I share my reflections on Kotter's 8 steps for change in driving transformation to achieve strengths-based practice.
Earlier this week Melanie Dawes, Permanent Secretary at the Department for Housing, Communities and Local Government told the Commons’ public accounts committee that “local government is sustainable if the amount of resources available to it can deliver the statutory services which it is required to do”. She went to on to state that this “is what Parliament has laid out” so the view should not be solely attributed to the Permanent Secretary.
Putting to one side the complexity of deciding where statutory stops and non-statutory starts, and that this is – in my view – a deeply joyless view of the world, there are some fundamental problems with this interpretation of sustainability. First and foremost is that a statutory-only view of the world only does one thing in the long term – and that is drive up costs. That is not just in my experience, but in that of my colleagues, and in that of pretty much everyone I’ve spoken to in local government. Without demand management and behavioural interventions addressing issues early, people are just going to keep rolling through the door and requiring services.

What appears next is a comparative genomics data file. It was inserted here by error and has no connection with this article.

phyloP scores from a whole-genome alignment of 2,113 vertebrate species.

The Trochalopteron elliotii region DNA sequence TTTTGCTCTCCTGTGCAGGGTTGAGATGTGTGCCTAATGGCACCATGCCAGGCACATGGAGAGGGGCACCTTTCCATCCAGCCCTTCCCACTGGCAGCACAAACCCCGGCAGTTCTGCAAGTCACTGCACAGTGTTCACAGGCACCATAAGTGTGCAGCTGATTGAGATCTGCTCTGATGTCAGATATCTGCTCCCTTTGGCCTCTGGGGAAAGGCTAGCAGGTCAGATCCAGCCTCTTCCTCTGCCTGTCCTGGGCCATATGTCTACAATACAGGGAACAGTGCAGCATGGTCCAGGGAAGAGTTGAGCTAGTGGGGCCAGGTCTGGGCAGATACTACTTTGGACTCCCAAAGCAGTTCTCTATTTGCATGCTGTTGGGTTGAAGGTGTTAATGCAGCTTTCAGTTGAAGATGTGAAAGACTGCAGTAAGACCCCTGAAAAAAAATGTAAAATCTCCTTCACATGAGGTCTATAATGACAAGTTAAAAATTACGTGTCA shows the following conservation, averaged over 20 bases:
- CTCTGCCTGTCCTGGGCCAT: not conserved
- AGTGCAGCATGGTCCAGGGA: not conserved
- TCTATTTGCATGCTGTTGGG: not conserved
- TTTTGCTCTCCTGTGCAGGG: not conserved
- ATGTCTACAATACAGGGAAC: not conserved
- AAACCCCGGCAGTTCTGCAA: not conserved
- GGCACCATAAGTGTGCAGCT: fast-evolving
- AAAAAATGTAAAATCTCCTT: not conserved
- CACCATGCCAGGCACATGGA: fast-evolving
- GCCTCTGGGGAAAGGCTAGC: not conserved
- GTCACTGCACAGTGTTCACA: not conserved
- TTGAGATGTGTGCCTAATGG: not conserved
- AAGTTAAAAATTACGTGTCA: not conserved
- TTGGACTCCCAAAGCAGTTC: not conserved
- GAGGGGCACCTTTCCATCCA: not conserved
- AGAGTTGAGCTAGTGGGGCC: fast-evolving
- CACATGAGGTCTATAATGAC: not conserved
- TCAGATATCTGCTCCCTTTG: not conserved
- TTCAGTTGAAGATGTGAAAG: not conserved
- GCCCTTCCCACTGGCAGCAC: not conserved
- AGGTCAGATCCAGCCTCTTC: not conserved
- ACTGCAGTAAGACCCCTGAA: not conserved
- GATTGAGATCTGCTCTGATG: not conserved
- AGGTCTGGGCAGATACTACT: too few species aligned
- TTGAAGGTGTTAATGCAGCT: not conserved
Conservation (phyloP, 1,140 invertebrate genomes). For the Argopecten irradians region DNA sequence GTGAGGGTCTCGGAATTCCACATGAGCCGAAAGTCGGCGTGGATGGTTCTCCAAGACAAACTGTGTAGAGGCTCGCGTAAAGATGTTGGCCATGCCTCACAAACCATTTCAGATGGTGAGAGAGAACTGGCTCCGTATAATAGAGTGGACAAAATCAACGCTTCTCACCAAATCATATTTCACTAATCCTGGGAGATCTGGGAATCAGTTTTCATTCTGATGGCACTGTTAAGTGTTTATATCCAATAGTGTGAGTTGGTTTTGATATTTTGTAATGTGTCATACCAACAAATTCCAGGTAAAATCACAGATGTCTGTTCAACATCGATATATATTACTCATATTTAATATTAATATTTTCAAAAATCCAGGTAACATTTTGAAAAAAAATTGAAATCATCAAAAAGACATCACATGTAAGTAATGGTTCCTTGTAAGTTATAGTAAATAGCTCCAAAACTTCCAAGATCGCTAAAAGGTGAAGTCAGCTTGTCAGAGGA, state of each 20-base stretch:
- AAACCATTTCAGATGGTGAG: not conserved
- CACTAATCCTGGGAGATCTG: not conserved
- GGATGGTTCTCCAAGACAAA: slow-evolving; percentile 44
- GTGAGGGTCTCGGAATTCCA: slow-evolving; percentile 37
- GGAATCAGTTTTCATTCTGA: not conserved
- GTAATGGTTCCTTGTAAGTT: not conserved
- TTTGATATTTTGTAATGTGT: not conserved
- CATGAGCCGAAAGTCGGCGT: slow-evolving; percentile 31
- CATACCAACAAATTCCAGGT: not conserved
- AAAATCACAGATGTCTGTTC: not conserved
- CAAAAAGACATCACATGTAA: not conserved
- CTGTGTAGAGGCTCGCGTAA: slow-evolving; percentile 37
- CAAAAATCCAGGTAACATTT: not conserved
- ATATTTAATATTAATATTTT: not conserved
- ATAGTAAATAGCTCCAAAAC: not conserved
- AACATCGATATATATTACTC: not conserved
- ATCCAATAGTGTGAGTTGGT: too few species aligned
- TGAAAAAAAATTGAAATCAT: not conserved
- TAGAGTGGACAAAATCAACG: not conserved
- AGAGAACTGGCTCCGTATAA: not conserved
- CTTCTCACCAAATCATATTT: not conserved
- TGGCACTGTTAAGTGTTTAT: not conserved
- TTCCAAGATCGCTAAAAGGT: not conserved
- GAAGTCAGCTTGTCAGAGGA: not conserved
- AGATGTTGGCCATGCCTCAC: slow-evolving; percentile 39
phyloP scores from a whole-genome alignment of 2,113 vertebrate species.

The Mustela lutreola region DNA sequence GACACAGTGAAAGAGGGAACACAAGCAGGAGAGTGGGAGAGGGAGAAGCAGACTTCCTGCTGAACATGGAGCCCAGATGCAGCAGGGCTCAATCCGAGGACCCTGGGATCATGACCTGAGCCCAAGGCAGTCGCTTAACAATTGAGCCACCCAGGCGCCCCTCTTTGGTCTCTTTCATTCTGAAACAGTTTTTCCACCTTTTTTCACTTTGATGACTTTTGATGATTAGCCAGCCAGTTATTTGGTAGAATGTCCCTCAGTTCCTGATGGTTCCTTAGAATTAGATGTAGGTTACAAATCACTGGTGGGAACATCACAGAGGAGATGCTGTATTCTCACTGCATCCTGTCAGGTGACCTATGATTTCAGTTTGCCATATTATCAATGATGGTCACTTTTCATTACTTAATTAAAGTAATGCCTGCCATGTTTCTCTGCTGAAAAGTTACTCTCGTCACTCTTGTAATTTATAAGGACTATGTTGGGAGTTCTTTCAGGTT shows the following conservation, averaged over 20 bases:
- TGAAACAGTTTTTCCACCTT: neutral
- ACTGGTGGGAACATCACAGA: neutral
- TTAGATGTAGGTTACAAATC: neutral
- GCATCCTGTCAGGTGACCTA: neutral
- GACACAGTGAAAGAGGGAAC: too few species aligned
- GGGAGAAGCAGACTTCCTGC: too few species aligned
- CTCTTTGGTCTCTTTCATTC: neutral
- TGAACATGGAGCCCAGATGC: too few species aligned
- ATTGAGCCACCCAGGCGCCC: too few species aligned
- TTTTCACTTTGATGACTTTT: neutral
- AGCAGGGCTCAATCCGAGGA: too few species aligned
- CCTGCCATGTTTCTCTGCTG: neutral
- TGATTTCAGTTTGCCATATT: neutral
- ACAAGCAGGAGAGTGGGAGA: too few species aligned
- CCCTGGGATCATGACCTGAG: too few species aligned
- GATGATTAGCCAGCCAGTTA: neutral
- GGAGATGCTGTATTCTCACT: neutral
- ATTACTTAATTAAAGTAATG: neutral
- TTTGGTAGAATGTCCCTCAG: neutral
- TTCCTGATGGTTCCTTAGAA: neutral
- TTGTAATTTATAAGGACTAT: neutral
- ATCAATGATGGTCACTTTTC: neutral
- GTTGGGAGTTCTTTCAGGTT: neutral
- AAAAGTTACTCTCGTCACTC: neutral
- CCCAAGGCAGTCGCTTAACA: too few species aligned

This also raises a more fundamental question – and one that has been bothering many people for a long time. If lower funding is a given, and a statutory-only approach doesn’t work, then what is the future shape of local government?
In my view there has to be a radical change in what councils are and what they do. I suspect that deep down, every member and every officer know this. There are two possible routes to achieving this change.
The first route (and I fear the most common) is a slow sleepwalk into a different type of organisation. A cut here, a compromise there and maybe – maybe – an innovative programme or two. All of these elements can gradually change the shape of local services. However, the sustainability of this approach is precarious at best, and relies on luck rather than a joined-up approach.
The second route is to take a strategic, long-term view driven by a serious debate of what a council exists for. There have been numerous calls for a national debate on this question, but I believe this is wrong. The debate should be local. To use two local authorities from our recently published list of the Top 10 most productive councils as an example, what is right for Leicestershire almost certainly isn’t right for Havering. Of course, councils should look at and learn from what is happening elsewhere, and in fact that should be actively encouraged. Ultimately though, decisions need to be made locally by the people who know that area best.
Central government’s view of sustainable local government has been made disappointingly clear. It is time for members and officers across the country to decide what is the right for the communities they serve.